• our passion is to put a yum on people’s faces around the world… we offer that special eating experience that makes you smile and creates lifelong customers. And we’ll do that with: food you crave, comeback value, and customer-focused teams. Our jobs are the best in the world for people who are committed to quality food and satisfying customers better than anyone else. 2 letter to shareholders 7 our formula for success 8 people capability first 12 satisfied customers follow 20 then we make more money 22 tricon facts 24 financials On the Cover: Three Restaurant General Managers, our #1 Leaders, demonstrating our Passion the way we start all of our major system meetings — with a “YUM Cheer!” Give me a “Y”! David Alston KFC Restaurant General Manager Give me a “U”! Jackie Lopez Pizza Hut Restaurant General Manager Give me a “M”! Carlos Diaz Taco Bell Franchise Restaurant General Manager 1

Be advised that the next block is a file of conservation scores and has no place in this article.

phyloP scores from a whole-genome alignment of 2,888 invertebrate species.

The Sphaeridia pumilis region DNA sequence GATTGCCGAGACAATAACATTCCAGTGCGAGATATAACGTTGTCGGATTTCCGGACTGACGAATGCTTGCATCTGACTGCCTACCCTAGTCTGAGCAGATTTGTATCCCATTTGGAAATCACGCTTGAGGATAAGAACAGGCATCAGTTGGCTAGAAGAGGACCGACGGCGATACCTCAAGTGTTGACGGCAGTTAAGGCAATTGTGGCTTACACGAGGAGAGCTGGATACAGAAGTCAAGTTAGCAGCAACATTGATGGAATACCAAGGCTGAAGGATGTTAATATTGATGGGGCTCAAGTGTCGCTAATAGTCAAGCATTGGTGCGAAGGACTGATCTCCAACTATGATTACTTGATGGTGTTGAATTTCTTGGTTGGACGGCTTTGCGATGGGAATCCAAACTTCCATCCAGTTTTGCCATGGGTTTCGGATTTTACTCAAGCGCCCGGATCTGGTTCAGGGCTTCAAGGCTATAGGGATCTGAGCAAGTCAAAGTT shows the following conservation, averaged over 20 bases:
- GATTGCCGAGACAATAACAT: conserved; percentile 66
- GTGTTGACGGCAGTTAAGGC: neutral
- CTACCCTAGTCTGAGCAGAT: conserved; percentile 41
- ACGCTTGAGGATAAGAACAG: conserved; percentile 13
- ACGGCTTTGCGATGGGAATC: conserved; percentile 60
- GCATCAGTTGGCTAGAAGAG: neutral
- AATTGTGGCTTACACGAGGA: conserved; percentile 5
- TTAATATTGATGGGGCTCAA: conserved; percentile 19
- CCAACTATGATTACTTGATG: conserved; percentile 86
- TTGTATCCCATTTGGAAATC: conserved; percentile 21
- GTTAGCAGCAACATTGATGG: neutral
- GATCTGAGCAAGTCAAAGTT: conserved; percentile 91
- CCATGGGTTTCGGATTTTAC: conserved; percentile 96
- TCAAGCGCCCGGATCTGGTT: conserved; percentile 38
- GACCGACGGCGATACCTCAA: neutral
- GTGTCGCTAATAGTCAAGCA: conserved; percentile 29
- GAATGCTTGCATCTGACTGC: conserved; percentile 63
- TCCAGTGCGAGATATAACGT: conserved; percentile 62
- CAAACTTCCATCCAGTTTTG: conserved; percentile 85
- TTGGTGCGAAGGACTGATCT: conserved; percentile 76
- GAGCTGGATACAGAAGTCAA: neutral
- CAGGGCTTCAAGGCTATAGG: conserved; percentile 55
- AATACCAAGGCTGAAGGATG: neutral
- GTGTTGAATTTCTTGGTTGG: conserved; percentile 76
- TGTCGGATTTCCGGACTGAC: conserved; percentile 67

• dear partners, “Stepping back, it has been a When we launched Tricon as an independent company, our goal was to take three great privilege these last two leading restaurant brands that had been under-managed over time, and ultimately years to serve as Chairman and become the best restaurant company in the world. Toward that end, we’re pleased to CEO, alongside David Novak, report that 1999 was an outstanding year for Tricon, with solid progress made against Vice Chairman and President. almost every operational and financial goal we set for ourselves. We’ve worked hard at The Board and I were pleased increasing our performance by developing our culture, driving same store sales growth, to name him CEO on January 1, improving our restaurant economics and cost structure, while expanding our system. 2000. He has earned this recog- nition based on his considerable Some key highlights include: accomplishments and is the 41% ongoing operating EPS growth best possible person to lead the company into the new century. As Chairman, I will continue 4% combined same store sales growth in the United States to play an active role working with our world-class Board of Directors and company generated over $1.5 billion of cash flow leaders as we build on the progress begun these last few years.” Andrall E. Pearson Chairman of the Board 24% Return on Assets Employed We’re proud of all our system has accomplished. What’s more, we’re confident the actions we’ve undertaken this past year will pave the way for greater success. While we’ve been disappointed by the recent decline in our stock price, we know we will build shareholder value over the long term by focusing on these five differentiating performance drivers: #1 Consistent Same Store Sales Growth with a Portfolio of Three Leading Brands: The primary way we’re measured in our industry is by consistently delivering same store sales growth. In 1999, we delivered strong com- bined U.S. same store sales growth of 4%, on top of 4% combined growth in 1998. We are committed to consis- tently delivering 2–3% combined same store sales growth, year after year. Importantly, our unique portfolio of three leadership brands enables us to deliver these results in the U.S., even if one of our brands is temporarily experiencing some ups and downs. Our intention, of course, is to have all three brands clicking at the same time; but it’s a unique strength to have a powerful portfolio of leading brands where stronger performance by some can offset any short-term softness at others. 2 In addition to our existing delicious products and continued operations improvement, a key driver of same store sales growth and one of our